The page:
Asia's Rice Under Threat! (12/3/2007)

Asia's Rice Under Threat!

Come March 29th, thousands of Asians will rally together to save the rice of Asia. From China to the Philippines, Sri Lanka to Pakistan, people from every walk of life will unite for the Week of Rice Action.

12 March, Penang - Rice faces its greatest threat yet. The region was once the centre of thousands of rice varieties developed and nurtured through the innovative wisdom and experimentation of small peasant farmers. But a huge number of these rice varieties were lost with the arrival and spread of so-called modern "high-yielding" varieties promoted during the Green Revolution by the Philippines based International Rice Research Institute (IRRI)

1. IRRI presently holds about 80,000 rice varieties, "the largest and most important collection in the world" it states. But peasant groups across Asia have been protesting the IRRI, and charging that it was able to take over rice farming in Asia because it amassed the wealth of farmers' rice varieties and put these seeds into a gene bank.

The Institute's Genetic Resources Center got a shot in the arm to the tune of US$600,000 a year in funding under an agreement with the Rome-based Global Crop Diversity Trust, which was signed today.2

The groups assert that IRRI does not provide seeds to peasant farmers, the very people who have developed these varieties through the ages. Additionally IRRI's research has not benefited peasant farmers but has instead poisoned them, their fields and their lives, and robbed them of their rice diversity. It is now a well established fact that IRRI's promotion of varieties requiring high amounts of chemical inputs, and monocropping, led to the tremendous loss of biodiversity in Asia's rice fields. The dependency on chemical inputs like pesticides and fertilizers has entrenched the poisoning of people, land and food across the agricultural landscape of Asia.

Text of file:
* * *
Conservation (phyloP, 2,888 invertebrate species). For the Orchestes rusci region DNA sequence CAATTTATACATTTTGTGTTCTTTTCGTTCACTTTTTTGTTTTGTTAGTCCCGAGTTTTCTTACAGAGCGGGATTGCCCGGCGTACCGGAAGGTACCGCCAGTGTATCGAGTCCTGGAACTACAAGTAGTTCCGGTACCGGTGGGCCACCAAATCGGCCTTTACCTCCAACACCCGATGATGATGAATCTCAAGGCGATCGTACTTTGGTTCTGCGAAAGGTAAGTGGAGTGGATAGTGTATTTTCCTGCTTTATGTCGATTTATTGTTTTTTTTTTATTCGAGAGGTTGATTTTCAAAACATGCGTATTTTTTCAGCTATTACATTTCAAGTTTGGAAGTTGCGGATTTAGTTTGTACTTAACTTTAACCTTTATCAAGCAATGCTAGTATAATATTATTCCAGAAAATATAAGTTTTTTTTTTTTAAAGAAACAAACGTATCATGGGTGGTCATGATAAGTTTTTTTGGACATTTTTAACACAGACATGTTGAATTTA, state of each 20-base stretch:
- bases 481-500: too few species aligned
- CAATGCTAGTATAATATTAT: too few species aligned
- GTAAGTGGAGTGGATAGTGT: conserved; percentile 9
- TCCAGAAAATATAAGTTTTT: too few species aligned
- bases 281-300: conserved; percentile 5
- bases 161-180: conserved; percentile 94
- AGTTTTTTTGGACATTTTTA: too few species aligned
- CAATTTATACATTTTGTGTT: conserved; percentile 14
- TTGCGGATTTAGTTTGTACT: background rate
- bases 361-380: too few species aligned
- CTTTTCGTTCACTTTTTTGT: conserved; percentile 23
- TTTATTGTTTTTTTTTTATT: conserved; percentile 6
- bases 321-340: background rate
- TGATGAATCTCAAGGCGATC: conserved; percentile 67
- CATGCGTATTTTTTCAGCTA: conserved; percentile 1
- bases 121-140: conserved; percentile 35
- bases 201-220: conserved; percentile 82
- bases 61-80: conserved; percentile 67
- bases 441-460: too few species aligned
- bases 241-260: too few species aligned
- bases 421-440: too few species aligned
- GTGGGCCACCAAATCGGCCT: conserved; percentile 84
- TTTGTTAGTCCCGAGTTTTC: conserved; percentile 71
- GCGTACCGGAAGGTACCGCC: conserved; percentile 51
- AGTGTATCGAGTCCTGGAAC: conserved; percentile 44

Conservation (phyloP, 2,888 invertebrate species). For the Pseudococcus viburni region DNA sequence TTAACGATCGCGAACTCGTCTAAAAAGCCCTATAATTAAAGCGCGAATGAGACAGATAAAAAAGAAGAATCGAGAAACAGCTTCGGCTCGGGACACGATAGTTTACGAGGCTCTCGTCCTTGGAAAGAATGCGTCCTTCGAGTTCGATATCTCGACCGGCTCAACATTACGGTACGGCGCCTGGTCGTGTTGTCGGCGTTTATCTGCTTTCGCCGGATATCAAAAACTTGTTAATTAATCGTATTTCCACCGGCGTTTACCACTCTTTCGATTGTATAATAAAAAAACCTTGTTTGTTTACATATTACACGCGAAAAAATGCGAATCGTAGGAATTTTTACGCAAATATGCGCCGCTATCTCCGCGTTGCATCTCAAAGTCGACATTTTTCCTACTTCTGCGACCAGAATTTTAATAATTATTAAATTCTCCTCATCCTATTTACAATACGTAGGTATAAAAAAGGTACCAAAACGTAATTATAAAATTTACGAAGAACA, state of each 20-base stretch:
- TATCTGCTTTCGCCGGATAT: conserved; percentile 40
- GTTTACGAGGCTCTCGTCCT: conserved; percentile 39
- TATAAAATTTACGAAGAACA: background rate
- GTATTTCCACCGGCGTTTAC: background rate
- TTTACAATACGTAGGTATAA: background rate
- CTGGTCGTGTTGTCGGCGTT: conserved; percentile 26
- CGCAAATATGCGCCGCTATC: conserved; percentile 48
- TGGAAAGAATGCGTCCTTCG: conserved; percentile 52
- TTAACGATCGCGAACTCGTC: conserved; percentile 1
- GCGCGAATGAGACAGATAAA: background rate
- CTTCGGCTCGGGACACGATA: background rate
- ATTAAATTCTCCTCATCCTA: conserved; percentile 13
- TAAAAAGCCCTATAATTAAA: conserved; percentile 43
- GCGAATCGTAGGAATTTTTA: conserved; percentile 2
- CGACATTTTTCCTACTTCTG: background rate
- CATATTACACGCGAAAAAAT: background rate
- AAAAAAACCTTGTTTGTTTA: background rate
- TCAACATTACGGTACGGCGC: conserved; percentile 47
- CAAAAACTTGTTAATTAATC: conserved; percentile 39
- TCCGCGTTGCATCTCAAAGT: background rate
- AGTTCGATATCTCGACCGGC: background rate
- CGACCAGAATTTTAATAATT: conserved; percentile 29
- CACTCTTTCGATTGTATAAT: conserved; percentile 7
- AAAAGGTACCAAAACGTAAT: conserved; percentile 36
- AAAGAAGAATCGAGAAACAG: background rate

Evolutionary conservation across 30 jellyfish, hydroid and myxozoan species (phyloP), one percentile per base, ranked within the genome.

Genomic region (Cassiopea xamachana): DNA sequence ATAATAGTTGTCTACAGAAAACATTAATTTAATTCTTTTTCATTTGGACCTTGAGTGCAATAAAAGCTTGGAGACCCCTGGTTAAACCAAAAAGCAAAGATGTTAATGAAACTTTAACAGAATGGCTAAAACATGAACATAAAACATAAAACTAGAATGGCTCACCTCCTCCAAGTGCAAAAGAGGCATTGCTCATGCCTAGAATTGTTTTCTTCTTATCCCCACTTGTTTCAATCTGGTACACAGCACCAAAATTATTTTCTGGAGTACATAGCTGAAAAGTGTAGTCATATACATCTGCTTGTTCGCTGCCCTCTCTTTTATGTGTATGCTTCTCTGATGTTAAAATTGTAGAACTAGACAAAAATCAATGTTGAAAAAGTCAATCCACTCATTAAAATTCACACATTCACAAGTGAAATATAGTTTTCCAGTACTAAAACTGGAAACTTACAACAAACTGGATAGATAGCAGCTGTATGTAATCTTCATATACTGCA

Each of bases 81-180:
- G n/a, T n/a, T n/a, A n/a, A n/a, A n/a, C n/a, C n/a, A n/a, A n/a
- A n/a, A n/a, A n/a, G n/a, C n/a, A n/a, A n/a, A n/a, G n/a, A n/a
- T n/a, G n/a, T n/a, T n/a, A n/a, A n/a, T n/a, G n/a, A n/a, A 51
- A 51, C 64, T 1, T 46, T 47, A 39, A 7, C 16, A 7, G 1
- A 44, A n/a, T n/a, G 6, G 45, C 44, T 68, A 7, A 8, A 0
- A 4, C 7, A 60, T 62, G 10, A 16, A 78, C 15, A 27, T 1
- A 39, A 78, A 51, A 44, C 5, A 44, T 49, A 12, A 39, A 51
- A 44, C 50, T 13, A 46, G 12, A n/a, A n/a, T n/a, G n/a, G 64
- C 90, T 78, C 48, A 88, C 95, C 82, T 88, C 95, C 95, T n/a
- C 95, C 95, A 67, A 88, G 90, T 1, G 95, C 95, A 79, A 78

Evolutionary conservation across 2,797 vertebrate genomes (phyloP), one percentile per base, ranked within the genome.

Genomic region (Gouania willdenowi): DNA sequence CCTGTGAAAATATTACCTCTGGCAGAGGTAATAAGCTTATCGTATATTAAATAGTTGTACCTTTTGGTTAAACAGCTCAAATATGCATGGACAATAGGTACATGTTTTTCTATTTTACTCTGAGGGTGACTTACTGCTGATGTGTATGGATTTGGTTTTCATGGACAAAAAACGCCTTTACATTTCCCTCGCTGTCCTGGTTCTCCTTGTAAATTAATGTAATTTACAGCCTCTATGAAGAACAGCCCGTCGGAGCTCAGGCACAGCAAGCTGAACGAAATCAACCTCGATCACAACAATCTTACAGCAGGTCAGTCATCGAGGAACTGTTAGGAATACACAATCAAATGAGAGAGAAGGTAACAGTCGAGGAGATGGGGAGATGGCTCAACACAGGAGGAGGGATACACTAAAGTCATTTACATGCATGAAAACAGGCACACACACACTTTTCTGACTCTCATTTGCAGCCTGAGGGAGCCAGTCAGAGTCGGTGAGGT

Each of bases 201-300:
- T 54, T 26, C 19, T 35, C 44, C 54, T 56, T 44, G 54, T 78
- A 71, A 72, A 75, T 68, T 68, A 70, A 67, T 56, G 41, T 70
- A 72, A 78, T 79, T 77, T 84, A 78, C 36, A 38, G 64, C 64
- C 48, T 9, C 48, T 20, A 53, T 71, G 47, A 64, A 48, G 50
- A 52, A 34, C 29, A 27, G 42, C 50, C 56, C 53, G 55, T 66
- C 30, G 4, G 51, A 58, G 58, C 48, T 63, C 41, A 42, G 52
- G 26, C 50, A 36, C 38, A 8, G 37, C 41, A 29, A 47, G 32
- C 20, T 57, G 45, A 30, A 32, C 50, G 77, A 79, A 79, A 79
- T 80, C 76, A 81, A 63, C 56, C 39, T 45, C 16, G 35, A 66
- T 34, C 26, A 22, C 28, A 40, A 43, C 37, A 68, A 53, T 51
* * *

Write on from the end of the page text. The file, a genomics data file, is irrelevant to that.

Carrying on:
Additionally, traditional rice is on the verge of being replaced by so-called "high-tech" versions that are yet to be proven safe. China, the world's largest producer and consumer of rice, is close to approving the commercialisation of genetically-engineered (GE) rice. If China goes ahead with this, it is very likely that the rest of Asia will suffer the same fate and Asia will lose its rice heritage completely.

A critical aspect of this is the patenting of GE rice seeds, which will force farmers to buy seeds for every growing season and deny them the right to save their own seeds - a development which will exacerbate rural poverty and indebtedness. This staple food of over two billion Asians will become a mere commodity owned and controlled by foreign corporations.

In Asia, up to 135 million hectares of agricultural lands, the majority of which are small holdings, are devoted to rice cultivation. Globalisation and the relentless pursuit of economic development have shifted the control over rice production from farming communities to agrochemical transnational corporations (TNCs). More and more rice lands in the region are being overtaken by cash crops and development projects, and small rice farmers are being systematically wiped out.